Communications will continue to play a crucial role, internally and externally, in maintaining the momentum of the diversity, equity and inclusion conversation after the Black Lives Matter protests, according to speakers at PRovokeGlobal this week.

In a panel session led by Zeno Group’s CEO Barby Siegel with Hyatt’s global vice president of diversity, equity and inclusion Tyronne Stoudemire and global recruiter PageGroup’s UK D&I director Sheri Hughes, looked at how the public outcry this spring has transformed the DE&I conversation in c-suites – and how much progress still needs to be made.

Stoudemire said Hyatt’s communications team had taken a leading role in taking action on DE&I this year: “They’ve asked questions, sought to understand, and pushed us. Individuals have to care first, and then they need to put themselves in someone else’s shoes, so they’ve shifted the mindset from sympathy, to empathy – which equals action – by telling stories and being really real. They’ve taken it on with a vengeance, and they are not holding back.”

He said that as a result, Hyatt’s response had run through every aspect of the hotel giant’s business: “After the murder of George Floyd, we looked at where we can make a difference in society, who we hire and our goals to advance talent, and the entrepreneurs and suppliers we can support.

“We offered 1,000 pro bono hours from our corporate headquarters to help the Black and brown community, from criminal record expungements, to helping restaurant owners get digital platforms up and running, to inviting an African-American cupcake maker who had lost her lease in the pandemic into a hotel to make and sell her products.”

Stoudemire said the key to corporations moving forward beyond this moment was to be “curious enough to explore difference and courageous enough to have these conversations and hold ourselves accountable.” He said taking action on DE&I was “not about taking risks – it’s about good business sense and it’s the right thing to do.”

Sharing his own experience of being a Black man in America, Stoudemire said: “I feel fatigued and depressed, because I have a target on my back. My parents said you have to work twice as hard and you still won’t meet expectations. You will be questioned and doubted. Do we do that with white men? Women and people of color have to prove that they're competent; white men have to prove that they're not.”

At PageGroup, Hughes said the Black Lives Matter movement had accelerated a long process of embedding DE&I, in all its facets, into the company, and the impact of George Floyd’s death in the US had also been felt keenly by PageGroup’s Black employees in the UK.

“No-one came out of that knowledge unscathed, but our Black community was of course struck the hardest,” she said. “We had already set the foundations of our strategy and were well on way to implementing a lot of those things, but we had to stop and think: what do our Black community need right now?

“We took advice from our diversity partner and did a number of ‘Be Heard’ sessions, giving people a safe space to share and help those of us who aren’t Black to understand what it really felt like. There are a lot of similar patterns in the UK – parents are teaching their Black and biracial sons what to do when they are stopped by the police, not if. It’s supercharged all our activity around unity, and racial inclusion shot up many people’s agendas as a result.”

PageGroup’s approach to DE&I has also included bringing employees’ stories to life, said Hughes: “We highlight our people, and what it’s like to be a Black woman, to be a parent, to have a disability at Page. We’ve made it front and centre, and it can’t be ignored. Suddenly you get much more solidarity and allyship: no matter who you are, you can stand together and support each other, because we are one organisation, where everyone counts.”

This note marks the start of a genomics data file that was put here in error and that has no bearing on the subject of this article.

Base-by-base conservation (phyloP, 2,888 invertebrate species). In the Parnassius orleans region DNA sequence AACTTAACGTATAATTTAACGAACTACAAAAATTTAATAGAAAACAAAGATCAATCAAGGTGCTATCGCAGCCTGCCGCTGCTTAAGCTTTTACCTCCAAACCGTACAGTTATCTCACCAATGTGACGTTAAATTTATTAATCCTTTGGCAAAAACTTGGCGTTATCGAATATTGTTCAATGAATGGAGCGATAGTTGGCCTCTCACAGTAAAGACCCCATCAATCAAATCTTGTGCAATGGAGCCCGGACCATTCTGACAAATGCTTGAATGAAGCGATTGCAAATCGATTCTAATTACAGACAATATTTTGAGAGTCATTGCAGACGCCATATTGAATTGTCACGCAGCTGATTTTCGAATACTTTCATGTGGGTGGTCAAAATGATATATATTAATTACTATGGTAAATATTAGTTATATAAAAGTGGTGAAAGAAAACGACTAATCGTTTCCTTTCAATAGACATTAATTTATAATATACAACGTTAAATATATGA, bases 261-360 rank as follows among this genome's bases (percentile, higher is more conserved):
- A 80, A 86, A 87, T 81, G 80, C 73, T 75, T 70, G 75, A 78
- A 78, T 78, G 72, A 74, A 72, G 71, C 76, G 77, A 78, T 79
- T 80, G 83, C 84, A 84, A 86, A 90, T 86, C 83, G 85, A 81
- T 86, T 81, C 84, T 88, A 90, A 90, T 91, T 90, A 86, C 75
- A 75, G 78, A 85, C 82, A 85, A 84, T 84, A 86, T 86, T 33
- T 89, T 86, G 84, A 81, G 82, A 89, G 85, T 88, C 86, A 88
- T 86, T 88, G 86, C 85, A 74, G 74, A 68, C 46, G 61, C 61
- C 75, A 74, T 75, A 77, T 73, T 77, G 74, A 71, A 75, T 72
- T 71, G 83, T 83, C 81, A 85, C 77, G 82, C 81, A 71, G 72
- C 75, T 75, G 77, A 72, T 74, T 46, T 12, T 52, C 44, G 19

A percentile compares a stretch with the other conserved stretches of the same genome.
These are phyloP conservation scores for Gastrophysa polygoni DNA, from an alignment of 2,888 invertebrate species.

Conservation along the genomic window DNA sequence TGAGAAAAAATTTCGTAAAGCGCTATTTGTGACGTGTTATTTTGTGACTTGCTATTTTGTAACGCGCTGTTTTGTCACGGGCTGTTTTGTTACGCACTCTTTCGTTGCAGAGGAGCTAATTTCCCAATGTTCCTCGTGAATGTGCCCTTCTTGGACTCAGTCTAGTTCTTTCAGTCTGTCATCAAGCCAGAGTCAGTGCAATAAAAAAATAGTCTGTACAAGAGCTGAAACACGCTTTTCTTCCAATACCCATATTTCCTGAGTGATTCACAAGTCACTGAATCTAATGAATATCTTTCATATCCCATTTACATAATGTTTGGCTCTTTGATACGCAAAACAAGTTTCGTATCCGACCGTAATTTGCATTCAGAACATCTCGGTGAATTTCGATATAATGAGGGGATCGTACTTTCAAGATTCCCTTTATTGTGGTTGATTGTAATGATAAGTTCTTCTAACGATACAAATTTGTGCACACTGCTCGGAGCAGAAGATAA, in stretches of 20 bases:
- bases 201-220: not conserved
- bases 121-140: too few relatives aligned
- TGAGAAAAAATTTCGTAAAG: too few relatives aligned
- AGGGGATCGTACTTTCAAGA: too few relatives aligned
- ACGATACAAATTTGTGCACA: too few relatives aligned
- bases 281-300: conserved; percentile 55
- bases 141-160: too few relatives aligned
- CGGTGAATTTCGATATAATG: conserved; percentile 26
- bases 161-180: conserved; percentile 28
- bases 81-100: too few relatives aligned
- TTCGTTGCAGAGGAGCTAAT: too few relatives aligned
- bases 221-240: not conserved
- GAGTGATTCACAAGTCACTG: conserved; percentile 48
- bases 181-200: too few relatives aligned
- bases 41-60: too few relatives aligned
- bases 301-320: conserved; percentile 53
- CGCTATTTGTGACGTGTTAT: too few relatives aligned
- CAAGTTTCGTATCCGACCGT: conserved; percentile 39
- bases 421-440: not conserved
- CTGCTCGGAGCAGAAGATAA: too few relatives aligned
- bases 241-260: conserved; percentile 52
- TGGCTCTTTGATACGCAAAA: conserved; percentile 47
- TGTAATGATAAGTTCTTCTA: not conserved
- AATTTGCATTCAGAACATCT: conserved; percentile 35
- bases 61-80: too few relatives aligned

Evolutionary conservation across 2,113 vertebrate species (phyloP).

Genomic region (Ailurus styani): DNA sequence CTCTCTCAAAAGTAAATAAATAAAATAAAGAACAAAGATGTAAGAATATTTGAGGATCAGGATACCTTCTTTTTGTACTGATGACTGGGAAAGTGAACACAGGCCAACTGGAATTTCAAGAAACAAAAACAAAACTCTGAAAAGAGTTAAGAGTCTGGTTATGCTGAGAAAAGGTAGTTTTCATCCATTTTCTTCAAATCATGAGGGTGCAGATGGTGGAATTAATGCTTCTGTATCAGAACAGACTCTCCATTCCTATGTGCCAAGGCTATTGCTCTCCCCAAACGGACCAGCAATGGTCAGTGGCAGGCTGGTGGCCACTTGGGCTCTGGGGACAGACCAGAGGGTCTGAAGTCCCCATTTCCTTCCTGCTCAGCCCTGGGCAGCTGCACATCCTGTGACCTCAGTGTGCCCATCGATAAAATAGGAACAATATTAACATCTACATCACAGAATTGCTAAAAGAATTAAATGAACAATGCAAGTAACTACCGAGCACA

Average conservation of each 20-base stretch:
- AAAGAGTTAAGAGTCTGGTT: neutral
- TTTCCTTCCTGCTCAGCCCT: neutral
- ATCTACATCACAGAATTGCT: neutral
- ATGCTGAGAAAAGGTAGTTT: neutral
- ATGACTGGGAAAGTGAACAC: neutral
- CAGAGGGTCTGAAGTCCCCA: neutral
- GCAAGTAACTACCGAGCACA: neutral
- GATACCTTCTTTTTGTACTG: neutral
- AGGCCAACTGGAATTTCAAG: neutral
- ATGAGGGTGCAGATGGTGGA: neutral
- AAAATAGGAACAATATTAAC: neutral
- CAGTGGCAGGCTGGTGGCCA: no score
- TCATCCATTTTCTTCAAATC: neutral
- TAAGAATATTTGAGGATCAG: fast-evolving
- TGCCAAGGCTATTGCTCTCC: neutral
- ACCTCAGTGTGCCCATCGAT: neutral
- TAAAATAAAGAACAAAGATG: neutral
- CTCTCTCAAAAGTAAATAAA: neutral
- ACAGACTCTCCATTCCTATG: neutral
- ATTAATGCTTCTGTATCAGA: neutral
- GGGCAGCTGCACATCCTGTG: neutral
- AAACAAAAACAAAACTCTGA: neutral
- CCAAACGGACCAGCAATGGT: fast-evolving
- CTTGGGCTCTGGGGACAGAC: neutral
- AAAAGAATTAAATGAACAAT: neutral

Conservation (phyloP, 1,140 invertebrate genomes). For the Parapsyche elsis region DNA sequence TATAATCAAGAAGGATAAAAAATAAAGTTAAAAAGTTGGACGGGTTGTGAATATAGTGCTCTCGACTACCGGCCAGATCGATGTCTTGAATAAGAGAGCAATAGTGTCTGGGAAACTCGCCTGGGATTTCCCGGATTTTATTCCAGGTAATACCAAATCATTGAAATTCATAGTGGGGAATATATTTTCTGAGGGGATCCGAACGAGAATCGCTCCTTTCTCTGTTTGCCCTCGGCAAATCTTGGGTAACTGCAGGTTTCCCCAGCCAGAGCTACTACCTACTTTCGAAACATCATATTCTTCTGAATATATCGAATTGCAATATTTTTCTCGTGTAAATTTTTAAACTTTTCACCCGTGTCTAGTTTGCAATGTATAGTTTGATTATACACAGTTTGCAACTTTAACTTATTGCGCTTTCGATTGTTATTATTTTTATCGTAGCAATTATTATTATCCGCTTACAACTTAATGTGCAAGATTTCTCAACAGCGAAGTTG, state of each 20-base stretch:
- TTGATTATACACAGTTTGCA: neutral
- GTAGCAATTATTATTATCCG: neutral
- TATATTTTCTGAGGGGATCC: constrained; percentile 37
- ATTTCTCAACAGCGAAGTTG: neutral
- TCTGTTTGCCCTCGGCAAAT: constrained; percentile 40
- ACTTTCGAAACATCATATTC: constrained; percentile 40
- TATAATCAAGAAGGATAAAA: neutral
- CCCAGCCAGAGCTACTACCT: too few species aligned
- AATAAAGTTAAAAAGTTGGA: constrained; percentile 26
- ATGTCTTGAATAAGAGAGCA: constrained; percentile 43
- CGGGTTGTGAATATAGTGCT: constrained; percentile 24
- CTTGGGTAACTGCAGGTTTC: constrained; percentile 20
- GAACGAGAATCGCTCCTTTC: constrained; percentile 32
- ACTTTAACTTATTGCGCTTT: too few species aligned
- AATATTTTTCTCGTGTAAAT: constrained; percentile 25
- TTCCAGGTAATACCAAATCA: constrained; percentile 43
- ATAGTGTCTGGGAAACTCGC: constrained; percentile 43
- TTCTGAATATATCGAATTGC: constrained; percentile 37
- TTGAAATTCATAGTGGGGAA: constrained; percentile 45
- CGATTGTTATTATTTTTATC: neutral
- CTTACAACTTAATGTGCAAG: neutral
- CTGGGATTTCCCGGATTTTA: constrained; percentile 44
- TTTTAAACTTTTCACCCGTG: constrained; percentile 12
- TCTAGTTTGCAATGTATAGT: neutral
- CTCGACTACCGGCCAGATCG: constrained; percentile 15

As well as the positive notes, however, Siegel asked the question: “Are there people in your organisation that deny systemic racism, and how do you deal with that?”

Hughes’ frank response was that “Unfortunately, I don’t think everyone is on board yet, whether or not they are honest about it. Not everyone on the same train from the get-go, you have to gather people with you, and you can’t assume you are any way down the track. You need to keep asking: what’s the awareness, what needs to change, what baby steps need to be taken? Those who don’t get on board will be found out, and you’ll have to deal with that in a way that’s appropriate. There will always be some anomalies.”

And Hughes warned that any commitment to action would fail without buy-in at all levels of the business: “If we don’t look at our own culture, how can we help clients recruit diversely? But you have to have top down support and buy-in from everyone – it has to be a cultural shift and your organisation fundamentally has to change. It hasn’t been easy and it doesn’t happen overnight. This is a long-term change and you have to be committed. If you’re not prepared to honestly evolve, you won’t get anywhere.”

Stoudemire pointed out that corporate America had been “created for white men by white men” and businesses could only move towards equity and equality by looking at bias and eliminating barriers to success for Black and ethnic minority communities.

He agreed not everyone was on board with DE&I initiatives, but it was up to leadership to take a stand: “The silence scares me the most. If people are not sharing, I can’t help them. But the early adapters will bring people along.

“When George Floyd was murdered, our CEO made it clear in a global town hall that Black Lives Matter matters to us, and if it doesn’t matter to you, you are welcome to leave. If you line up, you have to be held accountable, because diversity without inclusion leads to confusion. If you don’t figure that out, you’re going to have a difficult time understanding what means to be a full diversity partner.”